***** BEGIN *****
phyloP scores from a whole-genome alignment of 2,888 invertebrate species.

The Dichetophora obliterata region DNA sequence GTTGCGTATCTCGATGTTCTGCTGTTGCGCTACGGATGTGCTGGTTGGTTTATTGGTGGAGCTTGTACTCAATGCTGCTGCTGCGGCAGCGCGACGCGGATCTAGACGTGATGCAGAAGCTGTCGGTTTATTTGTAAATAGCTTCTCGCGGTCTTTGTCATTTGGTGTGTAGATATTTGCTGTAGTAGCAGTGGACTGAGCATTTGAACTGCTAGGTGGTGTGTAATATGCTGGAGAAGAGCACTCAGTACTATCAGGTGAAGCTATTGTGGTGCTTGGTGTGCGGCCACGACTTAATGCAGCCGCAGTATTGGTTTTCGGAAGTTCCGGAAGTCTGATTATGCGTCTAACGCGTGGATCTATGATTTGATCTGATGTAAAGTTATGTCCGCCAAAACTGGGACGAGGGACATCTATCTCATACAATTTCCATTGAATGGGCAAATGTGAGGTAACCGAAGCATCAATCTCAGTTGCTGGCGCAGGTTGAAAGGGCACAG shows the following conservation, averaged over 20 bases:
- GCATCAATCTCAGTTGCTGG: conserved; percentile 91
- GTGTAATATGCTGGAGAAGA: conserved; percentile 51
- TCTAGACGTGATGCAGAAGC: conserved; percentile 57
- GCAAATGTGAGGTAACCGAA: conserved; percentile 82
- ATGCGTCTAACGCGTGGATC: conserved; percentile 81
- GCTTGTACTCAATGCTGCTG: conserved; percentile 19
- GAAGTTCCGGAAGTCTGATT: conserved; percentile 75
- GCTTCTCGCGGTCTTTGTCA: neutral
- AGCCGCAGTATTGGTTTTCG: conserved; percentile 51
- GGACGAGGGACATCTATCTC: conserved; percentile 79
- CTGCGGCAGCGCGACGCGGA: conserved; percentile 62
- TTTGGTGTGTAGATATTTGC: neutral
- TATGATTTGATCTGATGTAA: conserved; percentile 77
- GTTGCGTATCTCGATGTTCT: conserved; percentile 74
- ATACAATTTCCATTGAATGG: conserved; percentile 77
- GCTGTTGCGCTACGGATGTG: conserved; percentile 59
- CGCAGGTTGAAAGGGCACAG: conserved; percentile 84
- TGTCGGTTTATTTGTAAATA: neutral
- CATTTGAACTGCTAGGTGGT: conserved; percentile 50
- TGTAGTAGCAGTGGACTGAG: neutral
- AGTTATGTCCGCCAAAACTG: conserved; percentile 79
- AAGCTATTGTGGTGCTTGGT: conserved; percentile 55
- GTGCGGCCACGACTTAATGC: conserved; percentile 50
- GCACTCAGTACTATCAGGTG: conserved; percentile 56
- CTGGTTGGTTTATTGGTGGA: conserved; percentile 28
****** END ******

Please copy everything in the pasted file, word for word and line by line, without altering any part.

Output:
phyloP scores from a whole-genome alignment of 2,888 invertebrate species.

The Dichetophora obliterata region DNA sequence GTTGCGTATCTCGATGTTCTGCTGTTGCGCTACGGATGTGCTGGTTGGTTTATTGGTGGAGCTTGTACTCAATGCTGCTGCTGCGGCAGCGCGACGCGGATCTAGACGTGATGCAGAAGCTGTCGGTTTATTTGTAAATAGCTTCTCGCGGTCTTTGTCATTTGGTGTGTAGATATTTGCTGTAGTAGCAGTGGACTGAGCATTTGAACTGCTAGGTGGTGTGTAATATGCTGGAGAAGAGCACTCAGTACTATCAGGTGAAGCTATTGTGGTGCTTGGTGTGCGGCCACGACTTAATGCAGCCGCAGTATTGGTTTTCGGAAGTTCCGGAAGTCTGATTATGCGTCTAACGCGTGGATCTATGATTTGATCTGATGTAAAGTTATGTCCGCCAAAACTGGGACGAGGGACATCTATCTCATACAATTTCCATTGAATGGGCAAATGTGAGGTAACCGAAGCATCAATCTCAGTTGCTGGCGCAGGTTGAAAGGGCACAG shows the following conservation, averaged over 20 bases:
- GCATCAATCTCAGTTGCTGG: conserved; percentile 91
- GTGTAATATGCTGGAGAAGA: conserved; percentile 51
- TCTAGACGTGATGCAGAAGC: conserved; percentile 57
- GCAAATGTGAGGTAACCGAA: conserved; percentile 82
- ATGCGTCTAACGCGTGGATC: conserved; percentile 81
- GCTTGTACTCAATGCTGCTG: conserved; percentile 19
- GAAGTTCCGGAAGTCTGATT: conserved; percentile 75
- GCTTCTCGCGGTCTTTGTCA: neutral
- AGCCGCAGTATTGGTTTTCG: conserved; percentile 51
- GGACGAGGGACATCTATCTC: conserved; percentile 79
- CTGCGGCAGCGCGACGCGGA: conserved; percentile 62
- TTTGGTGTGTAGATATTTGC: neutral
- TATGATTTGATCTGATGTAA: conserved; percentile 77
- GTTGCGTATCTCGATGTTCT: conserved; percentile 74
- ATACAATTTCCATTGAATGG: conserved; percentile 77
- GCTGTTGCGCTACGGATGTG: conserved; percentile 59
- CGCAGGTTGAAAGGGCACAG: conserved; percentile 84
- TGTCGGTTTATTTGTAAATA: neutral
- CATTTGAACTGCTAGGTGGT: conserved; percentile 50
- TGTAGTAGCAGTGGACTGAG: neutral
- AGTTATGTCCGCCAAAACTG: conserved; percentile 79
- AAGCTATTGTGGTGCTTGGT: conserved; percentile 55
- GTGCGGCCACGACTTAATGC: conserved; percentile 50
- GCACTCAGTACTATCAGGTG: conserved; percentile 56
- CTGGTTGGTTTATTGGTGGA: conserved; percentile 28